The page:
Languages of Truth: Essays 2003-2020
Random House Publishing Group, 25. maí 2021 - 368 síður
Newly collected, revised, and expanded nonfiction from the first two decades of the twenty-first century—including many texts never previously in print—by the Booker Prize–winning, internationally bestselling author
Longlisted for the PEN/Diamonstein-Spielvogel Award for the Art of the Essay
Salman Rushdie is celebrated as “a master of perpetual storytelling” (The New Yorker), illuminating truths about our society and culture through his gorgeous, often searing prose. Now, in his latest collection of nonfiction, he brings together insightful and inspiring essays, criticism, and speeches that focus on his relationship with the written word and solidify his place as one of the most original thinkers of our time.
Gathering pieces written between 2003 and 2020, Languages of Truth chronicles Rushdie’s intellectual engagement with a period of momentous cultural shifts. Immersing the reader in a wide variety of subjects, he delves into the nature of storytelling as a human need, and what emerges is, in myriad ways, a love letter to literature itself. Rushdie explores what the work of authors from Shakespeare and Cervantes to Samuel Beckett, Eudora Welty, and Toni Morrison mean to him, whether on the page or in person. He delves deep into the nature of “truth,” revels in the vibrant malleability of language and the creative lines that can join art and life, and looks anew at migration, multiculturalism, and censorship.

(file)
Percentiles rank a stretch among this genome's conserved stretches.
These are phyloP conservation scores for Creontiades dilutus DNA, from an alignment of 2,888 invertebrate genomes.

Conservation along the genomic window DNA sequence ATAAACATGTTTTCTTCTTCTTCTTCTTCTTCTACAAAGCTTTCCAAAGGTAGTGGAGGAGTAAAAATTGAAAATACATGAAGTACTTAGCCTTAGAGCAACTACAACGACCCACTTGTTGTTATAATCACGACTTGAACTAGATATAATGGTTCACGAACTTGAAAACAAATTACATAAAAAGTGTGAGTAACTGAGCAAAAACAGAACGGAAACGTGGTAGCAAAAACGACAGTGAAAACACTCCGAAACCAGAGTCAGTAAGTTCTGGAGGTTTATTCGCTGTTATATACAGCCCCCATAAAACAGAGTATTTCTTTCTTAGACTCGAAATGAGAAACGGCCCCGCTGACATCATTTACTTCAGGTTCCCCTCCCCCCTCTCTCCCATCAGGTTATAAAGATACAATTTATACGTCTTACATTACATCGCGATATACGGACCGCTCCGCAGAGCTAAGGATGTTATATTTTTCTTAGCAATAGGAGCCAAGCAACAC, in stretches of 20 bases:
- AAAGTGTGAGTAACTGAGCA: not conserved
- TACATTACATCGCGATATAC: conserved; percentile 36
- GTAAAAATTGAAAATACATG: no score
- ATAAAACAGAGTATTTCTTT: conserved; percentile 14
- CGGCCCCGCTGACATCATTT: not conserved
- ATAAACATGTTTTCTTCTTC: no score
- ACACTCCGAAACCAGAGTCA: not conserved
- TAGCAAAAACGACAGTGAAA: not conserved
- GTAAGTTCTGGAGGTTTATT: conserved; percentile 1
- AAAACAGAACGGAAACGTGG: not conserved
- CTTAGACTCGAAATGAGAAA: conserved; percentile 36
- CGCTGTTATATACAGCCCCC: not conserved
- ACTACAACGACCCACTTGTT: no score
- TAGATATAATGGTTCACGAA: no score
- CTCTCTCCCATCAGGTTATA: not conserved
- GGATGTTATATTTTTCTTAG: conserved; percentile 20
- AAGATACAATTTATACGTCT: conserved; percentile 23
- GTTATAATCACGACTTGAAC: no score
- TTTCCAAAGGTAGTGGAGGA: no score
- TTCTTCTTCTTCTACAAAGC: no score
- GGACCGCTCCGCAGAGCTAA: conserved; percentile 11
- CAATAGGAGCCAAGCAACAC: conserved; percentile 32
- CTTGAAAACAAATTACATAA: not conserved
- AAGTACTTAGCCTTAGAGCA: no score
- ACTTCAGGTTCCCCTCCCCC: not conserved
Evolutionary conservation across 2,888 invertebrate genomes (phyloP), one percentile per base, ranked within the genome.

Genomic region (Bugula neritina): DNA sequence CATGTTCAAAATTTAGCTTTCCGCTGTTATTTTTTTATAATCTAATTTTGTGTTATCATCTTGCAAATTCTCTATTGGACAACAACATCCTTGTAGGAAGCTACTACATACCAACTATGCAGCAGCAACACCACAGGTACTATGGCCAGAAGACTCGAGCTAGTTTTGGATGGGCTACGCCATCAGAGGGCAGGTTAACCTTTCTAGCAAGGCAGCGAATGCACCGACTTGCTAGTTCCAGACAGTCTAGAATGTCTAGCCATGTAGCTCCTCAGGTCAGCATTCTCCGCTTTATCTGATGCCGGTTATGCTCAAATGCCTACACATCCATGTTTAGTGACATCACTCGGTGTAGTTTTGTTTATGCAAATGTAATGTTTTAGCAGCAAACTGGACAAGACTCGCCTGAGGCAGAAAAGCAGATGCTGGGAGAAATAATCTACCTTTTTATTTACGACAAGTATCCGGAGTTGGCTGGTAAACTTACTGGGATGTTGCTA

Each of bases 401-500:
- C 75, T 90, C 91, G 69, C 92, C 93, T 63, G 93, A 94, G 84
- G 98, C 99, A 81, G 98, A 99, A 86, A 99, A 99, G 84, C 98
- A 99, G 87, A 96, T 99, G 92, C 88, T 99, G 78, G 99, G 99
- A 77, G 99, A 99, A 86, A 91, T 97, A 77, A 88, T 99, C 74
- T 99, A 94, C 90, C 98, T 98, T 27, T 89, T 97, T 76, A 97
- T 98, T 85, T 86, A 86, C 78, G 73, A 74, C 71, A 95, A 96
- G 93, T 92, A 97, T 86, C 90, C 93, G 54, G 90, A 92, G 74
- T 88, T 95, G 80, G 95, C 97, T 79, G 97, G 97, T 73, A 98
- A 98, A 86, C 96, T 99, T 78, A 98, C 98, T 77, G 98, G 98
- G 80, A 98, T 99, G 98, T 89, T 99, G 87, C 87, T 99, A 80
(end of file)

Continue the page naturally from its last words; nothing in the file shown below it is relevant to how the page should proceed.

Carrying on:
Enlivened on every page by Rushdie’s signature wit and dazzling voice, Languages of Truth offers the author’s most piercingly analytical views yet on the evolution of literature and culture even as he takes us on an exhilarating tour of his own exuberant and fearless imagination.
“I Am Not Yet Dead” from the musical Monty Python's Spamalot, written by Eric Idle, music by John Du Prez. Copyright © 2004. Used with permission. LIBRARY OF CONGRESS CATALOGING - IN -PUBLICATION DATA NAMES : Rushdie, Salman, author.
The “slobbering” black lover of Shahryar's late queen escaped, or so it seems; how else to explain his absence from the list of the dead? King Shahryar and King Shah Zaman duly took their revenge on faithless womankind.
Three years already: one thousand and ninety-five nights, one thousand and ninety-five dead queens for Shahryar, one thousand and ninety-five more for Shah Zaman, or one thousand and ninety-six each if a leap year was involved.
The minimum total number of the dead by this time was, by my calculation, three thousand, two hundred and fourteen. Only eleven of the dead were men. Consider Scheherazade, whose name meant “city-born” and who was without a doubt a ...
Thirteen of the dead were men. — WHEN I FINISHED MY memoir, Joseph Anton, I felt a deep hunger for fiction. And not just any old fiction, but fiction as wildly fantastic as the memoir had been determinedly realistic.
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LibraryThing ReviewUmsögn notanda - bookboy804 - LibraryThing
Engaging, stylish, beautifully written essays on language, storytelling, authors; essays derived from PEN related speeches, introductions, commencement addresses; essays on visual artists. Introduced and reintroduced me to wonderful authors and artists, and engaging ideas. Highly recommended. Read full review
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